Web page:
The AETNA CASUALTY AND SURETY COMPANY, etc., Plaintiff-Respondent, v. CERTAIN UNDERWRITERS AT LLOYD'S, et al., Defendants-Appellants.
Order, Supreme Court, New York County (Stephen Crane, J., pursuant to CPLR 9002, upon a decision by Lewis Friedman, J.), entered March 4, 1998, which to the extent appealed from, denied in part defendants' motion to compel plaintiff to return certain inadvertently produced documents; and order, same court (Barry Cozier, J.), entered June 15, 1998, which, to the extent appealed from and appealable, denied defendants' motion for renewal of their motion to compel, unanimously affirmed, without costs.
The IAS court's partial denial of defendants' motion to compel the return of certain inadvertently produced documents was a proper exercise of its discretion (see, Eisic Trading Corp. v. Somerset Marine, Inc., 212 A.D.2d 451, 622 N.Y.S.2d 728). Defendants did not meet their burden of demonstrating that the minutes of the Environmental Claims Reinsurance Group are entitled to the protection of the attorney-client privilege (CPLR 3101[b], 4503[a] ) since the communications contained in the minutes pertain in the main to commercial concerns and are not primarily or predominantly communications of a legal character (see, Spectrum Sys. Intl. Corp. v. Chemical Bank, 78 N.Y.2d 371, 378-379, 575 N.Y.S.2d 809, 581 N.E.2d 1055; Rossi v. Blue Cross & Blue Shield of Greater New York, 73 N.Y.2d 588, 594, 542 N.Y.S.2d 508, 540 N.E.2d 703). Nor have defendants shown that the subject communications were made with the intent or expectation that they would remain confidential (see, Eisic Trading Corp., 212 A.D.2d supra, at 451, 622 N.Y.S.2d 728). Also properly found by the IAS court to be without the attorney-client privilege was defendants' inadvertently disclosed list of potential interviewees (see, Bloss v. Ford Motor Co., 126 A.D.2d 804, 510 N.Y.S.2d 304). We agree as well with the IAS court's further determination that neither the aforementioned minutes nor the interviewee list were entitled to protection as attorney work product (CPLR 3101[c] ) since they were not “ uniquely the product[s] of a lawyer's learning and professional skills” (Hoffman v. Ro-San Manor, 73 A.D.2d 207, 211, 425 N.Y.S.2d 619). Finally the subject materials were properly found not to be shielded from disclosure under CPLR 3101(d)(2) since they were not prepared in anticipation of litigation.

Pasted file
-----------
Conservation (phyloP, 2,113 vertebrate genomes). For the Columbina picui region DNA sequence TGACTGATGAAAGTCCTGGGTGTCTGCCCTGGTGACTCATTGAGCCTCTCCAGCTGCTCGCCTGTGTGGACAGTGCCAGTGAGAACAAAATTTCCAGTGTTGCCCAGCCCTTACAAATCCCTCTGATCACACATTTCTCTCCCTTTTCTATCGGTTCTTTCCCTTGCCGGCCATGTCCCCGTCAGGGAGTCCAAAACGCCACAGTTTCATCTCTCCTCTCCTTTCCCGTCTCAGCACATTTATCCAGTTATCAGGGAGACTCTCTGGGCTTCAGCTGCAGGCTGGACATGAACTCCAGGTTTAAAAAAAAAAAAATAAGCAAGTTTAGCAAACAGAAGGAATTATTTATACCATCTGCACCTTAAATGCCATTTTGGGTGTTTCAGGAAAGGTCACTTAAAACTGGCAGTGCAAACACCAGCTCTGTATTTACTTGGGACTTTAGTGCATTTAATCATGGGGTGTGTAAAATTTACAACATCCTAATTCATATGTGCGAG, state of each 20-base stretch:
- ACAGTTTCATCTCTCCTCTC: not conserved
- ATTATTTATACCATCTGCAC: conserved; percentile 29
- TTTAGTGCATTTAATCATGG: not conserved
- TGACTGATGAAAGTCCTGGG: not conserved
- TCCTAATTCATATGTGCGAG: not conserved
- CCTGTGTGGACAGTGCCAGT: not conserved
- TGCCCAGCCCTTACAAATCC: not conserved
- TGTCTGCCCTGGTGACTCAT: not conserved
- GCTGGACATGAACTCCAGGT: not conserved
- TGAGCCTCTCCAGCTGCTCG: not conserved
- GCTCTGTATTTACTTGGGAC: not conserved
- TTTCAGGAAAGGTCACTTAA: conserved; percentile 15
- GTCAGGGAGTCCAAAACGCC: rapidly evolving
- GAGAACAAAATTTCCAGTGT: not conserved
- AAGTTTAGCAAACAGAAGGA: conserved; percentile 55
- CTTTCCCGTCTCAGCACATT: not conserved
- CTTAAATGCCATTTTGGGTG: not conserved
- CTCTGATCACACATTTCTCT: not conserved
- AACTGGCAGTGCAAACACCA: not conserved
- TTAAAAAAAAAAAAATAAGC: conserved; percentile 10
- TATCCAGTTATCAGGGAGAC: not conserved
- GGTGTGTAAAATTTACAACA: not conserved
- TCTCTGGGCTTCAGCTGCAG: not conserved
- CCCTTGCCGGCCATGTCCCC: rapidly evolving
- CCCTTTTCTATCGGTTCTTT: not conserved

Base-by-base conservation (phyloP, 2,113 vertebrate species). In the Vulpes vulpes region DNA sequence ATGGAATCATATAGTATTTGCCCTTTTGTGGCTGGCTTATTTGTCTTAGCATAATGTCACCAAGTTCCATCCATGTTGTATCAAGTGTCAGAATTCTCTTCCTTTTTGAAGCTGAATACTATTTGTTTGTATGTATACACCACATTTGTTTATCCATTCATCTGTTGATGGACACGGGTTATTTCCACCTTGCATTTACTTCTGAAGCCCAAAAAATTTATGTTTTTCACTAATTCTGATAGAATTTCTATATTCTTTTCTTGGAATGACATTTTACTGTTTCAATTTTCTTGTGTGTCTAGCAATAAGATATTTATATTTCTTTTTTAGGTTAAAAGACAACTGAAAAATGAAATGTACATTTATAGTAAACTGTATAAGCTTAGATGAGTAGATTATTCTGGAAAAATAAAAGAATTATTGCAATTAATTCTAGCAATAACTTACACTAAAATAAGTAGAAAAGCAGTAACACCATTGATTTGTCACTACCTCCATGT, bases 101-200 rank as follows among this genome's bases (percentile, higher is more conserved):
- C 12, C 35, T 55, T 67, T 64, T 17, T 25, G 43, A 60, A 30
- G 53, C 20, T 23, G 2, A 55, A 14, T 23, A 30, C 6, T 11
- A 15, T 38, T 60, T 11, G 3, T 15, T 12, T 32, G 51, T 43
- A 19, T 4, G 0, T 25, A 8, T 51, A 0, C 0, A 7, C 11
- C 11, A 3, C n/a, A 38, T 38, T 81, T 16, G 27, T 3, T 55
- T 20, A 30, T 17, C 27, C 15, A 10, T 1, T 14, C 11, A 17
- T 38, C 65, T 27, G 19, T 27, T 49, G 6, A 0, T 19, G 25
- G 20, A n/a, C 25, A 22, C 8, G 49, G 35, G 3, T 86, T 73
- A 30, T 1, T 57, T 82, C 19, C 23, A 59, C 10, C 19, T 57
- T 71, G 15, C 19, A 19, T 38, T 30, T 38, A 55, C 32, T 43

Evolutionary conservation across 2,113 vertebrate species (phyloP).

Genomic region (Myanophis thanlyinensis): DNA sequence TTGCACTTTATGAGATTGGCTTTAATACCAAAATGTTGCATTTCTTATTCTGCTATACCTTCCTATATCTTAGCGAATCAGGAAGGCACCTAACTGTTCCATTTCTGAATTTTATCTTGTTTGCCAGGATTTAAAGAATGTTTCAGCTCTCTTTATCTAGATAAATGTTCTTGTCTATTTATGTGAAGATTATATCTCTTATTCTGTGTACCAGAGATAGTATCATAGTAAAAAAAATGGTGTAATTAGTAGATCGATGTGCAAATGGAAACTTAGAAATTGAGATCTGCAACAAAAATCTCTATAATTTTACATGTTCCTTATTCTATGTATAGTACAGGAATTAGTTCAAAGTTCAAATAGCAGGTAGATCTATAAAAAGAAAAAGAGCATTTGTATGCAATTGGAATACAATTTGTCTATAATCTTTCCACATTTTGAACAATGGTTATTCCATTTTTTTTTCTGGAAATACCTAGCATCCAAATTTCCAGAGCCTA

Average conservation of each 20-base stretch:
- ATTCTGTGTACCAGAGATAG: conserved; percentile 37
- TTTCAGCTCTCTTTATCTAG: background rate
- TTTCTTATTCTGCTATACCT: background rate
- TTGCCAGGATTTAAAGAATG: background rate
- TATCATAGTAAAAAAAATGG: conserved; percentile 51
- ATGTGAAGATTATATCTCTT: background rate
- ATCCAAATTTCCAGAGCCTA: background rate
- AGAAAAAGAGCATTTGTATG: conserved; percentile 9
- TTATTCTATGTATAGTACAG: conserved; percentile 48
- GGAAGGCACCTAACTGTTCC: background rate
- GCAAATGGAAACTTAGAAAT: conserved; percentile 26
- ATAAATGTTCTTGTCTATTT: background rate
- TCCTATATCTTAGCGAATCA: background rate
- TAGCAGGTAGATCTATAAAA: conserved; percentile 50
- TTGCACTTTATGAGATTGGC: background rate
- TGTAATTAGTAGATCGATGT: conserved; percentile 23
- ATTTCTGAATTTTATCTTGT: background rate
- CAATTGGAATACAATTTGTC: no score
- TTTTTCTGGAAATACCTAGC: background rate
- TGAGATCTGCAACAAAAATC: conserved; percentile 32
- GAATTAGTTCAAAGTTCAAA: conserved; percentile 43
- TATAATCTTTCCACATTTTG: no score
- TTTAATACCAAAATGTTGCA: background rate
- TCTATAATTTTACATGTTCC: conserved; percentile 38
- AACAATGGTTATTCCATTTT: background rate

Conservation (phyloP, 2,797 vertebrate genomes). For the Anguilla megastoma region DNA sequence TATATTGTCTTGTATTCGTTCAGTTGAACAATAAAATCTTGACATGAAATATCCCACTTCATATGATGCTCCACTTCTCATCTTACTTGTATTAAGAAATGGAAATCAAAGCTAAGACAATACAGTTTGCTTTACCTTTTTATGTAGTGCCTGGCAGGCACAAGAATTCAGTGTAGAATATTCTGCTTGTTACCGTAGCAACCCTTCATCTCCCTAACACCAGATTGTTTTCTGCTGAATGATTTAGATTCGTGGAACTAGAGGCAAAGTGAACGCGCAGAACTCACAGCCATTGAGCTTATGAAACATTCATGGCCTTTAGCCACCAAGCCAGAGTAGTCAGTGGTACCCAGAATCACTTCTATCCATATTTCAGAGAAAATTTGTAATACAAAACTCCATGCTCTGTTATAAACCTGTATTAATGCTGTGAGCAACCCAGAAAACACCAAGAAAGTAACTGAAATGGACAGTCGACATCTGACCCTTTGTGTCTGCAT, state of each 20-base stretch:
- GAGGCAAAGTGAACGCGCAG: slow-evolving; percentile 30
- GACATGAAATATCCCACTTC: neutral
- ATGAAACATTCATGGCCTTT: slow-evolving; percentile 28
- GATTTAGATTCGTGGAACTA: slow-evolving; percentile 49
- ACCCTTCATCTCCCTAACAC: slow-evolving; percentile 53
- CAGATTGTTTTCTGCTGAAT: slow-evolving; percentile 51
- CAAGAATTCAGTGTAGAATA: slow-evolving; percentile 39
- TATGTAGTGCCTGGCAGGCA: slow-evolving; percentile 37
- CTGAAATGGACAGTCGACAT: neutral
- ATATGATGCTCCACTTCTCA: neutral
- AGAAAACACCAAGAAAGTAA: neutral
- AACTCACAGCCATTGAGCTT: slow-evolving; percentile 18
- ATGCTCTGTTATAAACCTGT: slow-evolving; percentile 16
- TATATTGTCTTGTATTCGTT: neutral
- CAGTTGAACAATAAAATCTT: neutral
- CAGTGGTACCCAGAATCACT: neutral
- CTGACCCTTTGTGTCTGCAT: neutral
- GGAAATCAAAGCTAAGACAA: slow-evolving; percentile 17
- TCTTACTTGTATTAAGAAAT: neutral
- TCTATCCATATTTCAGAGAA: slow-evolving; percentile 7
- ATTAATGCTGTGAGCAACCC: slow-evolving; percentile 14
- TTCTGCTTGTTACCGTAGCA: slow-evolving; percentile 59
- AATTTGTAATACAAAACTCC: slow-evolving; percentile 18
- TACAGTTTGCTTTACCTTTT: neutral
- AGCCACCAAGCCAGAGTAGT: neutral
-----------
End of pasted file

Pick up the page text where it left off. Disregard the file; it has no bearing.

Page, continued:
Renewal of the defendants' motion to compel was properly denied (see, William P. Pahl Equip. Co. v. Kassis, 182 A.D.2d 22, 27, 588 N.Y.S.2d 8, lv. denied in part and dismissed in part 80 N.Y.2d 1005, 592 N.Y.S.2d 665, 607 N.E.2d 812).